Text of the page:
At cooking classes at the Thibodaux, La.-based Rouses Markets, customers are taught not only how to cook different recipes, but to cook while incorporating ingredients from Louisiana and Mississippi.
“We have tied in new items and new products as they’ve come into the market, and the big thing is whatever is fresh and in season, locally,” Rouses Marketing and Advertising Director Tim Acosta told SN.
For Rouses, teaching shoppers new meal ideas isn’t considered an extra — the classes are free.
“It’s just a service that we offer to our customers,” he said.
In each class, shoppers receive copies of the recipes, and can taste a sample of the dishes.
A group of special guest chefs from local restaurants come in to teach classes in the Lafayette and Youngsville, La., stores. This month, chefs from Jolie’s Louisiana Bistro and Charley G’s, two fine-dining restaurants in Lafayette, are teaching classes.
This partnership with local restaurants allows cross-promotion between the restaurants and Rouses, and encourages shoppers to support local food and businesses.
In the classes, the chefs get exposure to Rouses’ customers, and then in turn Rouses’ customers learn new ideas and techniques from the chefs, Acosta said.
Rouses’ relationship with local chefs has also been reflected in past television commercials featuring regional chefs, and on the store floor, where the chefs give demos.
In addition to the special guest chef-led classes, Rouses also offers monthly classes that demonstrate new recipes based on the month’s theme.
“The classes right now in February are all tied in to Valentine’s Day,” Acosta said. “You know, romance and your sweetheart and doing everything from [cooking] some different recipes with some seafood, and even showing them how to make their own chocolate dipped strawberries and bananas and cherries and so forth,”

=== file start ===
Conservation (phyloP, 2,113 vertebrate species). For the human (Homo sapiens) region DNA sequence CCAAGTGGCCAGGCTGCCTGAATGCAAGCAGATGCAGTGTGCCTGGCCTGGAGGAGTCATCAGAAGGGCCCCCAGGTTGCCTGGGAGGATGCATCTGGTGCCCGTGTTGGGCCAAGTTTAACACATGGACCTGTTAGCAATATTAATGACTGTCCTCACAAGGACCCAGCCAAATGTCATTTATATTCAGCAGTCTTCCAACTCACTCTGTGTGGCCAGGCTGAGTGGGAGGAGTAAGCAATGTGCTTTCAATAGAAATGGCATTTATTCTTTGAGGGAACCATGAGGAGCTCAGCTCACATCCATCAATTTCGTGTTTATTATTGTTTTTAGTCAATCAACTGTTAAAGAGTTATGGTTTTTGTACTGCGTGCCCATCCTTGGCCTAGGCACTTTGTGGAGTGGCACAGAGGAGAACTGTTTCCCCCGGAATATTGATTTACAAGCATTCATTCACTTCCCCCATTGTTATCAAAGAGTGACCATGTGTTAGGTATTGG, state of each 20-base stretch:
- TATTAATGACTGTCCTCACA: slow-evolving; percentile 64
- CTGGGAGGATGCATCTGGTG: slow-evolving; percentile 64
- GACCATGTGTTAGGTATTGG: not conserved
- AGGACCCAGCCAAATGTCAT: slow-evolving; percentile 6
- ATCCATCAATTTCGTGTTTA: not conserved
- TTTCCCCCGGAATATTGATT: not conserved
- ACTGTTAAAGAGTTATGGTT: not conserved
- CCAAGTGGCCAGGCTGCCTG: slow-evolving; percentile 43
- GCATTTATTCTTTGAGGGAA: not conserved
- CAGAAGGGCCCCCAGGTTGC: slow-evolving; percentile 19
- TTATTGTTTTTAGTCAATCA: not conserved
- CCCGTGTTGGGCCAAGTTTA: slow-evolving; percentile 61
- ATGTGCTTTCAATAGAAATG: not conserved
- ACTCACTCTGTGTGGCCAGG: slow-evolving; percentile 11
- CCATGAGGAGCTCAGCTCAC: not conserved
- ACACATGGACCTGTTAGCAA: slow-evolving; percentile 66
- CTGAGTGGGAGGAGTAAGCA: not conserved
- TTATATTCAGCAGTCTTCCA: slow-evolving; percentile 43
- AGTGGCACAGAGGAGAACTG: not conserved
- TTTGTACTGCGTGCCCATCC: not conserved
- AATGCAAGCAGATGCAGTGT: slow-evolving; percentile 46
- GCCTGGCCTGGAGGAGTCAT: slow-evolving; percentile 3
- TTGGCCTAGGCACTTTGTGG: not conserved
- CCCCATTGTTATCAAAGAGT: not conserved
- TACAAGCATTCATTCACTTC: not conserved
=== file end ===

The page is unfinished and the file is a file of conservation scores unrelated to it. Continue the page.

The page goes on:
And due to the Valentine’s Day focus, this month is all about chocolate, Acosta said.
“One is a basic ganache recipe that we have, another one is a silky chocolate bread pudding. We have a chocolate peanut butter ganache and we have the chocolate covered fruit assortments.”
Gulf Coast seafood also plays a big role on class menus, especially during Lent and crawfish season.
“March is going to be all about seafood because of the Lenten season,” Acosta said, later noting that there’s a large Catholic population in south Louisiana.
“We’re trying to show them new ideas and new dishes to prepare with the local seafood.”
Rouses gives kids an opportunity to cook, too. “We pick a month, usually in August, and we do like a kid’s theme class as well.”
Acosta said at these fun events, kids from the audience come up to help the chef prepare kid-friendly meals.
While classes focus on every-day dinner meal ideas, Rouses has offered classes that give dinner party menu recommendations and wine pairing suggestions. Wine tasting events are also held separately in the store.
The monthly cooking classes are held among 10 different Rouses’ locations every month. Customers have gotten to know the teacher of these monthly classes, Chef Nino, personally, Acosta said.
In addition to encouraging customers to eat and prepare food, Acosta said the classes are intended to: “Teach people, educate people, get people cooking — showing them how easy and convenient it is. It could be fun, it’s not a chore.”
In their class planning, Rouses makes sure to keep recipes accessible to beginner cooks.
“We try to keep it simple because the classes usually last about an hour to an hour and a half, and so it’s … no real, real fancy dishes but it’s some quick, simple … meal ideas that we teach them.”